Guilt is a powerful motivator, and the very real possibility exists that an animal could suffer and die if you aren’t the one to take him/her into your home. When you have a need to be seen as Super-Saving-Dog-Woman, any time you say “No” and someone criticizes you for it, it will cut you to the depths of your soul.
But if you’re overwhelmed, it’s time to say “No.” Yes, there is always a temporary wave of guilt, but in the end it’s better because you’re not putting yourself last anymore. And guess what? Without scapegoats to pile all the work on, others will start to step up and do their share. We must stop enabling them by swooping in and causing ourselves further harm.
5. If I say “No” and the animal dies, it’s all my fault.
This is really the crux of the issue, and the last thing you want as an animal lover is to bear the emotional responsibility for animal deaths, even if you didn’t physically cause it. But you simply have to give yourself the gift of not carrying all the blame if you are full and can’t take anymore. If you’re doing your share as an active rescuer, you’re DOING YOUR VERY BEST. Did you breed the animal and cause him/her to be thrown into the shelter? No! Did you have room and said no just to be spiteful? No!
If you are full, stay off social media sites where you are pummeled with requests for help until you have room to take in one more. Like an alcoholic avoiding the bars, don’t go to where you are most tempted to put yourself and your animals in a position of overreach.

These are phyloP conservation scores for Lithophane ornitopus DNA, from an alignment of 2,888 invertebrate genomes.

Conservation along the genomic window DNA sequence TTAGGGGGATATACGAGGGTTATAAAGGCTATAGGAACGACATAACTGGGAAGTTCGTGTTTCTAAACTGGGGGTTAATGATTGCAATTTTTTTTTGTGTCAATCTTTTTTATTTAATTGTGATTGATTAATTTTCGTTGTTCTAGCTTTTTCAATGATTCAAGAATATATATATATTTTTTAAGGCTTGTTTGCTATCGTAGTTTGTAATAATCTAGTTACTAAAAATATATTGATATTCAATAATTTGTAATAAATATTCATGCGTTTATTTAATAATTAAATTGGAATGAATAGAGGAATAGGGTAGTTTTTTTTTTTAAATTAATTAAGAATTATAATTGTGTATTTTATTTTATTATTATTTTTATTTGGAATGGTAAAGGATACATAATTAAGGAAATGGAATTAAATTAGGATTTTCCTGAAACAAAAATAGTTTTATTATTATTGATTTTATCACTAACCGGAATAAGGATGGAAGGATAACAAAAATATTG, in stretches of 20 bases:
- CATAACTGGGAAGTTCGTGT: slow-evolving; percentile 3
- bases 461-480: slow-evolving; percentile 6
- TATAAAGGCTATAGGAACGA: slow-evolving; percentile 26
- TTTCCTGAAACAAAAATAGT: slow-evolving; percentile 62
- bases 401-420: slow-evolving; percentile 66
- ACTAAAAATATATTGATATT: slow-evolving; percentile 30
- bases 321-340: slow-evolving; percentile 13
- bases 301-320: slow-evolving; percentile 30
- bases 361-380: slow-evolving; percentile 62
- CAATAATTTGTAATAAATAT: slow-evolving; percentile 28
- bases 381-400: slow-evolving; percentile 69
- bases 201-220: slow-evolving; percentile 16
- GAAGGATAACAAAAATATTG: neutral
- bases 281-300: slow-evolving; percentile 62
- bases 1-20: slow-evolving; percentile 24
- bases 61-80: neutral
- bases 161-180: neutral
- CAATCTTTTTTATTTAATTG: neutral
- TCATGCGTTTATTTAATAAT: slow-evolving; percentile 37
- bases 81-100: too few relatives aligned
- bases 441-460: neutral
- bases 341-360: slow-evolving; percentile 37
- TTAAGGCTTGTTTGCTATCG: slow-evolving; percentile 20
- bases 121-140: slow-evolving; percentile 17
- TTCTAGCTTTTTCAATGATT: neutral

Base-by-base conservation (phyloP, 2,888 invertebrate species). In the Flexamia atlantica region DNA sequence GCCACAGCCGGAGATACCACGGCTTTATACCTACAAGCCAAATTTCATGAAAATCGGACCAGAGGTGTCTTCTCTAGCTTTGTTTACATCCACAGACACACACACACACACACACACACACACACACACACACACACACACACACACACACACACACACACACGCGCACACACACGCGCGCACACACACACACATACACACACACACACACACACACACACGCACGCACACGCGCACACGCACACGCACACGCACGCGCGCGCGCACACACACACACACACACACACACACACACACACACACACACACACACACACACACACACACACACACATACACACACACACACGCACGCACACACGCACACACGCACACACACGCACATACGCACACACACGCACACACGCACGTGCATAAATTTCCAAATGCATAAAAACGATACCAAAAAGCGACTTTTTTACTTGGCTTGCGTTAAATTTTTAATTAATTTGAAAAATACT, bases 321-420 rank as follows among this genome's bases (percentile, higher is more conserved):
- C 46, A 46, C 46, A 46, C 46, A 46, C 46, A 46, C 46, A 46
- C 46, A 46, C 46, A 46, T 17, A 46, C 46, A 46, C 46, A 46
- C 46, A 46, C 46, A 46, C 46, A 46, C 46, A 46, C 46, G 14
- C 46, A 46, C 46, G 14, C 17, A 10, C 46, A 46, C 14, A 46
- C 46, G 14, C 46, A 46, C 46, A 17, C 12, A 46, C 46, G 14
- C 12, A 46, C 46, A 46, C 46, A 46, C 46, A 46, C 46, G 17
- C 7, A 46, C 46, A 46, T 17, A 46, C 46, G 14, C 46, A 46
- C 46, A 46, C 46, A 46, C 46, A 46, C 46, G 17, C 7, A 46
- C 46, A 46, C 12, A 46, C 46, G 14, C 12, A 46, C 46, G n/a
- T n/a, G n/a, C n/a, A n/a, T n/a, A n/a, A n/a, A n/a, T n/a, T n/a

In the end, each of us must come to a realization for ourselves that we are not Super-Saving-Dog-Women (and Men.) We are simply humans doing our best, and as such we have limits and needs of our own to attend to. When you are able to reach this point, you have indeed made considerable progress on working through issues you’ve dragged along since childhood. Well done.
For a simple tapping exercise to help you release some of these negative emotions associated with the desire to over-rescue, tap along with the below video. To teach yourself tapping as a way to work through childhood trauma and reach a happier frame of mind, visit http://www.emofree.com.
Tamira Thayne is the founder of Who Chains You Books and Spiritual Mentoring, and the pioneer of the anti-chaining movement in America. She spent 13 years on the front lines of chained-dog activism and rescue as founder and CEO of Dogs Deserve Better. She is the author of Foster Doggie Insanity: Tips and Tales to Keep your Kool as a Doggie Foster Parent, and Capitol in Chains: 54 Days of the Doghouse Blues. To book a one-on-one session with Mr. Thayne, visit the website at http://www.whochainsyou.com/activism.html.